Today, the money has dried out of major classical labels, and the sphere of Decca and Deutsche Grammophon is left with a handful of stars, unreliable sales, and continued spiraling into irrelevance. Perhaps, then, the composer of contemporary music theatre can re-emerge. Ted Hearne’s The Source—released last week on New Amsterdam—sounds unlike any other oratorio, blending voices, instruments, and electronics into whirling collages to craft a portrait of Chelsea Manning. “So much of the work that I did in the score deals with shades, counteracting any sort of binary argument: there is no right or wrong, there is no male, there is no female, there is a spectrum,” Hearne said when we met last month in a Brooklyn lunch spot. Creating an album out of The Source heightened the radical music of the original staged production. “The ability to master the recording—in a really sophisticated, detailed way—and create that texture, it’s just much higher when you listen to a recording,” Hearne noted. “Especially on headphones, on nice speakers, there are so many things to hear that are in the score.”


Records are also essential for the future life of new opera. If most Americans couldn’t see any opera circa 1915, most Americans still can’t see any new opera circa 2015. You Us We All or The Source might play for a handful of nights in one or two large cities, and then vanish from the stage. I myself have never seen any of these operas in person, but their recordings have profoundly shaped my understanding of contemporary music. Landmark postwar operas, from Bernd Alois Zimmermann’s Die Soldaten to John Adams’s Nixon in China, have stayed in the public imagination because they were recorded. When composer Missy Mazzoli was working on her Song From the Uproar in 2011, she told me in a phone interview, “I was thinking, ‘if I let this just evaporate, then that will be so disappointing.’ I know that even in grand operas the recording insures the life of the piece, and pieces that aren’t recorded don’t get performed again and again.” Indeed, the 2012 recording on New Amsterdam provided a vital framework to secure the work’s recent, celebrated run at the L.A. Opera.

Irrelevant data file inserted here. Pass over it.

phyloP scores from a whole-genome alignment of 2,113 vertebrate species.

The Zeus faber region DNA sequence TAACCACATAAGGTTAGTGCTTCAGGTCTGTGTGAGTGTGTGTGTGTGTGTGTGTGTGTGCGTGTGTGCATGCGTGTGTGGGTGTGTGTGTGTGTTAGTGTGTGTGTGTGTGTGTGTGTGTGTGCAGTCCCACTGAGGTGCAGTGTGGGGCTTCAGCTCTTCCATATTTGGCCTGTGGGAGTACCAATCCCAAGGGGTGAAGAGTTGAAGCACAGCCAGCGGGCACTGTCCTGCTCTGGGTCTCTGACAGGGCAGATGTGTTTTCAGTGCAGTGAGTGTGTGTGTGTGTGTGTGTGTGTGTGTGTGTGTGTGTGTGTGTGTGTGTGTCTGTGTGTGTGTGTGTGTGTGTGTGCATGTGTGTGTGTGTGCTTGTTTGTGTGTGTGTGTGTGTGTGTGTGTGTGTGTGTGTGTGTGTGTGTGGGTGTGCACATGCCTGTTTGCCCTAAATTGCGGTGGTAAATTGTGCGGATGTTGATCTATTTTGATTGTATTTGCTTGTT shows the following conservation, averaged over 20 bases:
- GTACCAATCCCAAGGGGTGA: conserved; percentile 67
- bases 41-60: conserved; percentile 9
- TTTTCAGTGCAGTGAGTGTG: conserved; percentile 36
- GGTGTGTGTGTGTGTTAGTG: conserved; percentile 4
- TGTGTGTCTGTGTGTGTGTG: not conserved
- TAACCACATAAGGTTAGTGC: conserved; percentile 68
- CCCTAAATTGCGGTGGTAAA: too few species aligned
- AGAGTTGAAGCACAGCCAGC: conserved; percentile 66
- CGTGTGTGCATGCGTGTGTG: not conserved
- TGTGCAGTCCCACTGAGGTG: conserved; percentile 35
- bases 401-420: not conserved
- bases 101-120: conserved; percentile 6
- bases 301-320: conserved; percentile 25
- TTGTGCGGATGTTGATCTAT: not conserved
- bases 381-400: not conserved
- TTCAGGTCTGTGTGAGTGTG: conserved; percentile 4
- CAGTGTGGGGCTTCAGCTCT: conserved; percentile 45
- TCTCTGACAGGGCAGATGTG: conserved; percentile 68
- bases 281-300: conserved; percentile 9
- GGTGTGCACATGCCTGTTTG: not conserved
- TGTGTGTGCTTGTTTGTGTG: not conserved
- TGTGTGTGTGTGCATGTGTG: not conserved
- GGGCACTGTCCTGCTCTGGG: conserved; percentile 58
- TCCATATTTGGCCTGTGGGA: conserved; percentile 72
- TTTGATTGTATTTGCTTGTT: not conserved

Missy Mazzoli

Back in the day, aficionados might settle into an Eames chair, turn on their hi-fi equipment, and follow an opera recording with a libretto or score. Even before the advent of radio, Marcel Proust sat in his living room and listened to the local opera house play Wagner via a telephone broadcast system. Recordings stripped away the physical limitations of the theatre, allowing the listener to fully imagine, say, the comedic world of Mozart’s Marriage of Figaro. As philosopher Theodor Adorno wrote in a 1969 essay, “The music of Figaro is of truly incomparable quality, but every staging of Figaro with powdered ladies and gentlemen, with the page and the white rococo salon, resembles the praline box.” Opera produced in the opera house was trite and precious, unable to properly capture the power of its music; for Adorno, the LP represented a “deus ex machina” that could save the genre by granting its listener complete immersion. Recording, he wrote, “allows for the optimal presentation of the music, enabling it to recapture some of the force and intensity that had been worn threadbare in the opera houses.”